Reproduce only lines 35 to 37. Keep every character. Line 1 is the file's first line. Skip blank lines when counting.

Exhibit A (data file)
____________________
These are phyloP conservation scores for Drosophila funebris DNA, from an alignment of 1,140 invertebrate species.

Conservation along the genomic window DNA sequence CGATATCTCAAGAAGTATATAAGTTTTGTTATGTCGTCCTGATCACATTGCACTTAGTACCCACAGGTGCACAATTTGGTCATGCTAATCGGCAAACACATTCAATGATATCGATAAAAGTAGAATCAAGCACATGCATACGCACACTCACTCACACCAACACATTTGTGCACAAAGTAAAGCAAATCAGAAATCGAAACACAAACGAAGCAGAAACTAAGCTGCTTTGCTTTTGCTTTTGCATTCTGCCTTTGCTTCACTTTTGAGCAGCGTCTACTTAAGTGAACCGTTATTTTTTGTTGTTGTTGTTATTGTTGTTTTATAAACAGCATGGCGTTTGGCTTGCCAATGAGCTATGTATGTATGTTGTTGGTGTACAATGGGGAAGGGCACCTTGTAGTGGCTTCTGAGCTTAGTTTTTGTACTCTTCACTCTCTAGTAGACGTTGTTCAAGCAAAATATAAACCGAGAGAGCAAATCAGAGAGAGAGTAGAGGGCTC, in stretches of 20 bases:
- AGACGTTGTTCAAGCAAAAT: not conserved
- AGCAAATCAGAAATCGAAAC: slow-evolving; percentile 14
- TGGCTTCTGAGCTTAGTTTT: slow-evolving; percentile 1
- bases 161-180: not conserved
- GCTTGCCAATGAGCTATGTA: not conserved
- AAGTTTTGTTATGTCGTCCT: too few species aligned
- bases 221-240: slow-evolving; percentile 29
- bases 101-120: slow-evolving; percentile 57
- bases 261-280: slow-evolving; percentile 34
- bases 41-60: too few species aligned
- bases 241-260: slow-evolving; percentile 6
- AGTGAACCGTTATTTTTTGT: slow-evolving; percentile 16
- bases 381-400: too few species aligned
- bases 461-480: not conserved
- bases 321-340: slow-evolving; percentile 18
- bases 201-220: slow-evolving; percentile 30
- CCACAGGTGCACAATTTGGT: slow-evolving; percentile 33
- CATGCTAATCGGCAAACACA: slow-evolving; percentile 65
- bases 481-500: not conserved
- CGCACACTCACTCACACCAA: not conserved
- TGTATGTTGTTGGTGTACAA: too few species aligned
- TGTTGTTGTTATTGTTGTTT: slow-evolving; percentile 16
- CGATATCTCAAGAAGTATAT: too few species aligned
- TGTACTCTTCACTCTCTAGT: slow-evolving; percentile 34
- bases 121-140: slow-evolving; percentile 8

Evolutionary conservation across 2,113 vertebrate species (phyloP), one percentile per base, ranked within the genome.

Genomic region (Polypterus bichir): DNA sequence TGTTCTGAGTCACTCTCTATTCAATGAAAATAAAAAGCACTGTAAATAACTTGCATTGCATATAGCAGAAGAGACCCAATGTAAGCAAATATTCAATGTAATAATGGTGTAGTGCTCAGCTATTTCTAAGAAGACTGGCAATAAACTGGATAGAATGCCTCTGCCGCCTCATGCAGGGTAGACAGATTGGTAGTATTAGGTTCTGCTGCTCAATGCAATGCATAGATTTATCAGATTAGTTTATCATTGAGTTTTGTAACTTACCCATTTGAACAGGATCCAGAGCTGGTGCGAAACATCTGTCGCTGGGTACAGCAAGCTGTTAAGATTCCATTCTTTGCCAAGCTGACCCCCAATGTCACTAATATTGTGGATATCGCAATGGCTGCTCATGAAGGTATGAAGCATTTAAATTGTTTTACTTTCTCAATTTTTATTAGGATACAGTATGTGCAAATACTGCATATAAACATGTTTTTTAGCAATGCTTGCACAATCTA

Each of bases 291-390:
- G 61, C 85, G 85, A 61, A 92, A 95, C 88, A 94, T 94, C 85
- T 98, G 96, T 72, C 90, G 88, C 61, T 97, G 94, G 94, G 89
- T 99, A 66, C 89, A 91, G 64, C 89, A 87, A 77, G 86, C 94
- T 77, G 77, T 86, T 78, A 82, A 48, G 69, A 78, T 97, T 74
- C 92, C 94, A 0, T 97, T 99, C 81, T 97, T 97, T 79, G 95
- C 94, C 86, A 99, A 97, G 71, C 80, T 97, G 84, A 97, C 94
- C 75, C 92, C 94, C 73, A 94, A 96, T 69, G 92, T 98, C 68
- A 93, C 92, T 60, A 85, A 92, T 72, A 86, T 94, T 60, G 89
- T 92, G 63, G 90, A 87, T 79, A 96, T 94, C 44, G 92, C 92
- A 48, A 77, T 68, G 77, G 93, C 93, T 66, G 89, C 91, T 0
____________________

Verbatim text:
- C 92, C 94, A 0, T 97, T 99, C 81, T 97, T 97, T 79, G 95
- C 94, C 86, A 99, A 97, G 71, C 80, T 97, G 84, A 97, C 94
- C 75, C 92, C 94, C 73, A 94, A 96, T 69, G 92, T 98, C 68